British Columbia

Logan Lake, B.C., straggler defying evacuation order to save house says he won't go until he sees embers

At least one straggler is staying behind in Logan Lake, B.C., despite an official order to vacate the tiny southern Interior community even as B.C. wildfire officials beseech people to leave now.

Fire officials warn that staying behind can end up getting people trapped in a firefighting zone

A pyrocumulus cloud, also known as a fire cloud, forms in the sky as the Tremont Creek wildfire burns on the mountains above Ashcroft, B.C., on July 16, 2021. (Darryl Dyck/The Canadian Press)

At least one straggler is staying behind in Logan Lake, B.C., despite an official order to vacate the tiny southern Interior community even as B.C. wildfire officials beseech people to leave now.

Hundreds of people scrambled to leave the community north of Merritt, B.C., on Thursday, after an evacuation order was issued. The threat is the spreading Tremont Creek fire.

But on Friday, one senior said he's not ready to go.

Dave Arbuckle said he awoke to smoky skies that blurred anything beyond a kilometre away and when he looked outside he said that most driveways were empty after the exodus. 

But he's not convinced the fire danger is imminent.

"I was surprised that people were so panicky about the situation," said Arbuckle.

"People are frightened, and so they go," he said.

But the retired mineral chemist and ardent musician who has lived in Logan Lake for 43 years stayed behind packing his treasured valuable antique stringed-instrument collection of banjos, mandolins and guitars.

Logan Lake, B.C., is blanketed in smoke as people work to get their livestock to safety. An evacuation order was issued Aug. 12, 2021 due to spreading wildfires. (Julie Smith)

Arbuckle is watching the satellite weather, hoping for rain or a change in the wind. He was loath to abandon his 1903 baby grand piano.

"I'll watch — I'll visually watch the situation and when I can see flames or embers — then I'll be out of here." 

He's been tracking the wind and smoke and says it's been bad for a month.

"I don't think anything is gonna happen here — but I could be wrong."

Officials say anybody who ignores an evacuation order is putting themselves and firefighters at risk.

B.C. has close to 270 fires burning across the province — and has already lost most of one town — Lytton — to flames. Conditions are dry due to ongoing drought and now a second heat wave, making fire danger ratings extreme in much of the province.

In other parts of the Interior and the Okanagan some people have hung on to fight the fire themselves — or save livestock.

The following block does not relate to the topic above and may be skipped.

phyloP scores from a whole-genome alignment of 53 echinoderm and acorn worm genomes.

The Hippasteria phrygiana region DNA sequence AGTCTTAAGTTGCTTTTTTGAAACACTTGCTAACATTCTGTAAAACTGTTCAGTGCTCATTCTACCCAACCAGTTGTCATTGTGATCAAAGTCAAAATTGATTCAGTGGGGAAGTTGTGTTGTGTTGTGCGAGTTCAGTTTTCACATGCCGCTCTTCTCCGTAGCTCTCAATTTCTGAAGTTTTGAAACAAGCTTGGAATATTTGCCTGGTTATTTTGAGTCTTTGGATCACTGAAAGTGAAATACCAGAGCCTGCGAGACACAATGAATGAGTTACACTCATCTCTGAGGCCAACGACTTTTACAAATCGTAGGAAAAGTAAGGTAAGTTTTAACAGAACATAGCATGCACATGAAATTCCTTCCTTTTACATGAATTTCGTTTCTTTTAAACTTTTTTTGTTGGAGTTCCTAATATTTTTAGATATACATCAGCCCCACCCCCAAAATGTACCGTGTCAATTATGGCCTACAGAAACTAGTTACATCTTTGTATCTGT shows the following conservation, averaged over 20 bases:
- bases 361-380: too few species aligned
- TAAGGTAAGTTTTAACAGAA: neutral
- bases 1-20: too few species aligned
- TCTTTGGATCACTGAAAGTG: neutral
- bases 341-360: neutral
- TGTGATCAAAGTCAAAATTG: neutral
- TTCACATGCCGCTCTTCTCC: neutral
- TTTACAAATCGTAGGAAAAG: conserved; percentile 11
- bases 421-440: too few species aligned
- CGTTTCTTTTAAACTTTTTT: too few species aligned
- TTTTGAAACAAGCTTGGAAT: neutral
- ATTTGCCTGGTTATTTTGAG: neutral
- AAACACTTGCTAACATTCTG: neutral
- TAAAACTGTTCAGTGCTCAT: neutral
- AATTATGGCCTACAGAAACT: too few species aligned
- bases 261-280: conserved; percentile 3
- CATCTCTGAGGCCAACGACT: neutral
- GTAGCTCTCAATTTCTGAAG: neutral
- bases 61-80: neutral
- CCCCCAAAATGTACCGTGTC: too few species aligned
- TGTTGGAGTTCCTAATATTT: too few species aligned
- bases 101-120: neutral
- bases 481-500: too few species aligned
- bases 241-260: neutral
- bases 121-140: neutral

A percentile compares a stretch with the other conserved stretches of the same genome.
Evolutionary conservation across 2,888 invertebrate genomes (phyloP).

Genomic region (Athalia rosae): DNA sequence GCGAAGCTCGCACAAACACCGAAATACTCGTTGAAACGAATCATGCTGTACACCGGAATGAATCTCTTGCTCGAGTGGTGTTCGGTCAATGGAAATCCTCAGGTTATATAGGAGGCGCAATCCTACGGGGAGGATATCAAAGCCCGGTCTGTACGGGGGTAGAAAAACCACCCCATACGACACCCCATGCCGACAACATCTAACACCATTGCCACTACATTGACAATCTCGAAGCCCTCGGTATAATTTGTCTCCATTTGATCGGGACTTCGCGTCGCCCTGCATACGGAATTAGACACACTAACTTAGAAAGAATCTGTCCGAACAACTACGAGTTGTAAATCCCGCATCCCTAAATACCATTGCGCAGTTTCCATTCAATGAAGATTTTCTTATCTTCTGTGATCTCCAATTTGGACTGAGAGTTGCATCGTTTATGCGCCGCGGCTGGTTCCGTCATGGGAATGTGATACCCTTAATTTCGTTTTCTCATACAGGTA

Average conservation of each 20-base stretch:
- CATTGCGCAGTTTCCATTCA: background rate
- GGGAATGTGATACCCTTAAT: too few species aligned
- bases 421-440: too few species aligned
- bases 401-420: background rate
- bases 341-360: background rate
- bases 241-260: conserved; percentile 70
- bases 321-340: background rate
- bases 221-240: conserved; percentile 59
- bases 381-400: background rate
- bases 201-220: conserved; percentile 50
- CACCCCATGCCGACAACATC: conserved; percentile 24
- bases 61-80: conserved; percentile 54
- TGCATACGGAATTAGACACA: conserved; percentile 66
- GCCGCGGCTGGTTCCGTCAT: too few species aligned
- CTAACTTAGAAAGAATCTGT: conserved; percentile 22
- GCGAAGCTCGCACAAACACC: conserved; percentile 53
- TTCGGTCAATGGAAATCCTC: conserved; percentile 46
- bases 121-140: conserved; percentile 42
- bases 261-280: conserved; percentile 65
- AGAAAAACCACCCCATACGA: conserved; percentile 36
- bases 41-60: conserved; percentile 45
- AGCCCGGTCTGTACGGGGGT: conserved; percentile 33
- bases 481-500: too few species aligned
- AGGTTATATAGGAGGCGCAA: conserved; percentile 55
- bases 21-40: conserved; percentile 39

Some near Westwold bristled at the orders to get out for safety — and criticized the government saying they were left to fight to save property with little help.

Horse trailers in Logan Lake Aug. 12, working to get animals to safety after the 2,000-person community in the southern Interior was ordered evacuated due to wildfire. (Julia Smith)

But officials say many people just do not realize they can end up blocked in — by massive fire hoses or fire guards — or worse — smoke and flames.

Arbuckle says he doesn't see why people are panicking. The acrid taste of wildfire smoke is nothing new in Logan Lake.

He got up at 4:30 a.m. to water his place with sprinklers to protect against embers which float ahead of massive wildfires and set new ones.

This photo from the 2018 wildfire season was taken of Tunkwa Lake Road, located about six kilometres north of Logan Lake. (BC Wildfire Service/Twitter)

But emergency co-ordinators say people don't understand how much it interferes with firefighting if they can't ensure people are gone.

Jamie Jeffreys, the B.C. Wildfire Service director of strategic engagement and partnerships, says people who stay behind complicate the fire fight.

It's often unclear where people are, so it can impede plans to counter fire using methods that could injure humans.

"We're not going to want to deploy certain tactics or drop retardant or water, not knowing that people are out of the way," said Jeffreys.

Another problem is the lack of understanding of how massive wildfires are fought. Often by the time community members who hang around after an evacuation realize they don't feel safe — they are going to have trouble getting out, according to Rick Manwaring, deputy minister of forests, lands, natural resource operations and rural development.

"When the structural protection units go in, they lay out very large diameter hoses all over the streets. So if those people are trapped behind the hoses — and they think they can drive out — it makes it almost impossible for them to get out. It's not just about water bombers and heavy equipment. It's also about their ability to leave the area after they feel unsafe."

Arbuckle says he's seen no water bombers over his area this season and he does not understand why the military isn't called in to help and more isn't done, before communities full of people, like Logan Lake, are at risk.

As for Arbuckle, he says when it's unsafe, he will head to Merritt, despite warnings that town is already full of evacuees.

"I'm not going to go to Kamloops. It's a crazy place."


Yvette Brend

CBC journalist

Yvette Brend works in Vancouver on all CBC platforms. Her investigative work has spanned floods, fires, cryptocurrency deaths, police shootings and infection control in hospitals. “My husband came home a stranger,” an intimate look at PTSD, won CBC's first Jack Webster City Mike Award. Got a tip?